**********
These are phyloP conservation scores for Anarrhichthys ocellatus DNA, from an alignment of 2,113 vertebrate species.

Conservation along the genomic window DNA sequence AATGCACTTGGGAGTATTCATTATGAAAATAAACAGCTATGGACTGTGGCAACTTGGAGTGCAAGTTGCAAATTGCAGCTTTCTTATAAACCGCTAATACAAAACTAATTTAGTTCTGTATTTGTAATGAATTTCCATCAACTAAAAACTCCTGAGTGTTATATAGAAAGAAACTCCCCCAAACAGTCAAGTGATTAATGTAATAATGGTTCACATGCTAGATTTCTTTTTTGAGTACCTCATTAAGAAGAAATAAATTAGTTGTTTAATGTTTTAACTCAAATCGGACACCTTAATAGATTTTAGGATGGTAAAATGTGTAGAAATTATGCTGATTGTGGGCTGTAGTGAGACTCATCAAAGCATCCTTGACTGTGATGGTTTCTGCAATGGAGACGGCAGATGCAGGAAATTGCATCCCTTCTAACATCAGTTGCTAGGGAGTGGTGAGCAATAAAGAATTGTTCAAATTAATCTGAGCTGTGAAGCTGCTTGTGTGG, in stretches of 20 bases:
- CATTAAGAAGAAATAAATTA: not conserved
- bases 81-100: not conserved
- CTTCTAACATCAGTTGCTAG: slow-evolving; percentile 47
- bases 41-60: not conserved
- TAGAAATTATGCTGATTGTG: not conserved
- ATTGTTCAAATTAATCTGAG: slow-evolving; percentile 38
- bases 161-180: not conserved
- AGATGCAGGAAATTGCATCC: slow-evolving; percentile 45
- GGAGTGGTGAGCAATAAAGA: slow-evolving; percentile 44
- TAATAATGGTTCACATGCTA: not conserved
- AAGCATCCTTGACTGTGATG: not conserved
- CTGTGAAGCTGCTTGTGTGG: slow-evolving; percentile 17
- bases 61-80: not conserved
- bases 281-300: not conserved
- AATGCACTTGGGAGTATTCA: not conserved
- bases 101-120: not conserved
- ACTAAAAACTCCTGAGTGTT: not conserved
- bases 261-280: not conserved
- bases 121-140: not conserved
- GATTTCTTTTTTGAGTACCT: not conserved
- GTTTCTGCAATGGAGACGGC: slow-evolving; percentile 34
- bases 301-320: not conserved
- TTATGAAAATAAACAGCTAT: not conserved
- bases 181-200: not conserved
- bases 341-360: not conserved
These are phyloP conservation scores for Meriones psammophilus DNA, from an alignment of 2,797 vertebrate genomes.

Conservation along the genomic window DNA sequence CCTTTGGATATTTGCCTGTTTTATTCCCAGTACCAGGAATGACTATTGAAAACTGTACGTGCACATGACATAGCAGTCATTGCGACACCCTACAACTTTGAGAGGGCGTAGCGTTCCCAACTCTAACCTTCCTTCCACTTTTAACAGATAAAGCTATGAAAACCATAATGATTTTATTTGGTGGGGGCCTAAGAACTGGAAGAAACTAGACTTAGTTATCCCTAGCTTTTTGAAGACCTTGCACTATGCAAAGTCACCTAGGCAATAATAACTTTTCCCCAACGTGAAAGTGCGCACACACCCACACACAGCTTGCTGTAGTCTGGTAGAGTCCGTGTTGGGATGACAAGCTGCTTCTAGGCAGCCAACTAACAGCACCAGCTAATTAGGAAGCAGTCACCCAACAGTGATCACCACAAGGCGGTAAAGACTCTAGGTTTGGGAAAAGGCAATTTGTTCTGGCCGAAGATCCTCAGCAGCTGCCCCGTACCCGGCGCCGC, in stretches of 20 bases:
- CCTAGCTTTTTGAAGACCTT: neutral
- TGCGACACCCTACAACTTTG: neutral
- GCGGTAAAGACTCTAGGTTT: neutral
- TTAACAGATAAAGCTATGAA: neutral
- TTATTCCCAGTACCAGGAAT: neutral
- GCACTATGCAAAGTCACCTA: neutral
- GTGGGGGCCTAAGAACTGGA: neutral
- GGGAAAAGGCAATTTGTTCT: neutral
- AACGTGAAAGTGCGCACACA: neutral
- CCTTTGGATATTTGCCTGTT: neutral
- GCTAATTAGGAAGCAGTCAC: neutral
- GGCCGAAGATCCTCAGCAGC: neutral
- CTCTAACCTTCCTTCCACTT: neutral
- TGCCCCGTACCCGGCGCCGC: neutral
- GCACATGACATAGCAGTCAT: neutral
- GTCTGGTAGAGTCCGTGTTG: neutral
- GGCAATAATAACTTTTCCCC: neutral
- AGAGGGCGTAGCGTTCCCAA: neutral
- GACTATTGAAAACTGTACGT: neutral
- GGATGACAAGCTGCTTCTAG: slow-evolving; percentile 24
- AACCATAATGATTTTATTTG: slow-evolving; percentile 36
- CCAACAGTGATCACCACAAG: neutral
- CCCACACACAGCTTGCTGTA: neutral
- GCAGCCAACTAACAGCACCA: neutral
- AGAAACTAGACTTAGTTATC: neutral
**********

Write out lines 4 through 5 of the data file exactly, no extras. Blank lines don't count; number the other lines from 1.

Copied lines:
- bases 81-100: not conserved
- CTTCTAACATCAGTTGCTAG: slow-evolving; percentile 47